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## [Gnumed-devel] record matching : thinking out loud

 From: sjtan Subject: [Gnumed-devel] record matching : thinking out loud Date: Sun, 22 Aug 2004 22:23:22 +1000 User-agent: Mozilla/5.0 (X11; U; Linux i686; en-US; rv:1.7) Gecko/20040616

thanks to Tim Churches for the references.

The problem seems to be : how to join mispelt records that mean the same identity /locality . The paper says, for n records, without grouping records for comparison, n ^ 2 records can be compared, which for large n , (100,000 to millions) is expensive and time consuming. ( 10 ^ 5 becomes 10^ 10 comparisons,
and comparison function may not be simple).

The class of algorithm's to deal with this problem is called 'blocking' meaning records are scanned in one pass ( n ) and put into m blocks, with upto n/m records in each block. then (n/m) ^ 2 comparisons are done for m blocks, given n ^ 2 / (m ^ 2) * m = n ^ 2 / m . Even better, a cluster with c nodes, could parallelize block processing, giving n ^ 2 / ( m * c) so for say a cluster of 20 computers, and 10000 blocks, that's c * m = 20,000 or 2 x 10^5, so 10^5 records can now be processed in time it takes to run 10^6 non-simple comparisons,

The paper talks about Standard Blocking, "Sort/Window" (actually it's Sorted Neighbourhood) Blocking, Bigram Blocking, which a subtype is Canopy Clustering with Term Frequency Inverse Document Frequency threshold .
This is what I could glean:
- Standard blocking uses a key , e.g. a fixed length prefix combination of first 4 letters of surname and first 4 letters of firstname, to make the blocks. ( e.g. select id_identity from names order by prefixNames ( lastnames,4 , firstnames, 4) )

- Sorted Neighbourhood sorts on a key and then selects with a fixed length window, ( select id_identity from names order by prefixNames(lastnames,4,firstnames,4) limit w offset i*w )

- Bigram Index blocking gets the set of keys , chops them into overlapping 2-character string pairs ( 'baxter ' becomes 'ba', 'ax', 'xt', 'te', 'er') , uses a threshold value between 0.0 to 1.0 which is multiplied by the total length of each list of string pairs ( so the above has 5 pairs, so if threshold is 0.8 , 5 x 0.8 = 4 , which will be the length of the sublist set to find ). The set of sublists with length n (threshold x orig length) is found. The sublists are the in order combinations of n pairs that exist that can be generated from the original key bigrams. ( e.g. 'ba', 'xt', 'te', 'er' would be valid for threshold 0.8 on the original 5 pair list, but 'xt', 'ba', 'te', 'er' is out of order , so isn't valid). I think , not sure, that each record's keying fields are compared to the m * k sublists that are generated ( m is the blocking key count, k is the average number of sublists that are generated for a given threshold value) . The comparison function might run as a simple string comparison on each pair, starting on the next character after the last match, and return true if it makes it through the whole sublist. If a match occurs, each sublist is associated with a list of candidate record numbers for comparison , and the record that matches is added as a candidate. Then for the m * k sublists, the sum of the decreasing sequence j-1 to 1 comparisons are made for each j the size of the candidate list in a sublist.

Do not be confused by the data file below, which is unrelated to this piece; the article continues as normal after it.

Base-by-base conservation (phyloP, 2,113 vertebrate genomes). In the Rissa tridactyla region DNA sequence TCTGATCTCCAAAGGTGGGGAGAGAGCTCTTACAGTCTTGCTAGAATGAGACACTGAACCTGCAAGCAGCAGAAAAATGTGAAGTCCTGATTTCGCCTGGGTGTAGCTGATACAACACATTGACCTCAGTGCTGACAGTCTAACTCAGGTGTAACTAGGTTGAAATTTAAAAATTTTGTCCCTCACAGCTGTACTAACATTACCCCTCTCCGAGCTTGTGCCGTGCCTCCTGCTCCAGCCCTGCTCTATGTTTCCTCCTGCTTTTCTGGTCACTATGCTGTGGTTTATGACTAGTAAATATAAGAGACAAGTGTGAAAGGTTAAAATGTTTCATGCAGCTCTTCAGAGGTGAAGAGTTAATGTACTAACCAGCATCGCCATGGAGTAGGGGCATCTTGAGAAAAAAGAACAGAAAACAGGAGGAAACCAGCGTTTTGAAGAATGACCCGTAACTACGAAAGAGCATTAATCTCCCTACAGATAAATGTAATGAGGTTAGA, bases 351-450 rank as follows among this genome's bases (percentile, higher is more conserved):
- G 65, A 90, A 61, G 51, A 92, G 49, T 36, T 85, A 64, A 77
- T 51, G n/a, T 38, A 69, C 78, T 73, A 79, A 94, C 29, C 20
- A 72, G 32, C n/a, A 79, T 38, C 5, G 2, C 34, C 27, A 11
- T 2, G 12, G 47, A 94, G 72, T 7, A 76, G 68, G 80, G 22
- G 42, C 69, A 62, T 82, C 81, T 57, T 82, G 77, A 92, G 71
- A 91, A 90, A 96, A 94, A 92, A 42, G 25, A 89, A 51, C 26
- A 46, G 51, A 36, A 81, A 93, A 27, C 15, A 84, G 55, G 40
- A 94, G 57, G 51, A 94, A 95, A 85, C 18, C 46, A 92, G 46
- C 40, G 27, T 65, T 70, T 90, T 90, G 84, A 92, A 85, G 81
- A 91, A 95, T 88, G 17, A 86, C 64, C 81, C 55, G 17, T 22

- The canopy clustering with TFIDF blocking is not intuitive from what the paper describes; it says it chooses a randomized blocking key , adds records within a loose threshold function, and then removes records including the chosen random key which are within a tight threshold function, and the threshold function has something to do with term frequency, inverse document frequency, which is unexplained. The result is the block for comparison.

There was a description of Winkler/Jaro function which I found with google,
which is a string comparison function with the formula s = 1/3 ( c/m + c/n - ( c - t) / c ) where m and n are the lengths of the 2 strings to compare, c is the number of common characters, and t is the number of out of order transpositions of characters . This function is the average of terms which
are always between 0 and 1.0 , so s is in 0.0 to 1.0 .
For identical strings , c = m = n , t =0, and s=1. Finding t , sounds involved - comparing pairs of characters from the sequence containing the common characters in each string. The result of the function is then compared to a threshold for matching e.g. 0.9 , and then used to decide whether to record link or not.

Any clarifications appreciated.

BTW , here's another use case: results come in to be viewed on the EHR in use at a practice I work in, but sometimes the result filer can't match to the patient, and prompts with a list of identities, which the user chooses one for filing against. It might do this each time, and doesn't record a patient choice between result batches.
This might be a good thing, in case one's choice is wrong for a session.

Sometimes a result comes in for another practice's patient, and there is no where to put it, but the EHR allows one to delete the result.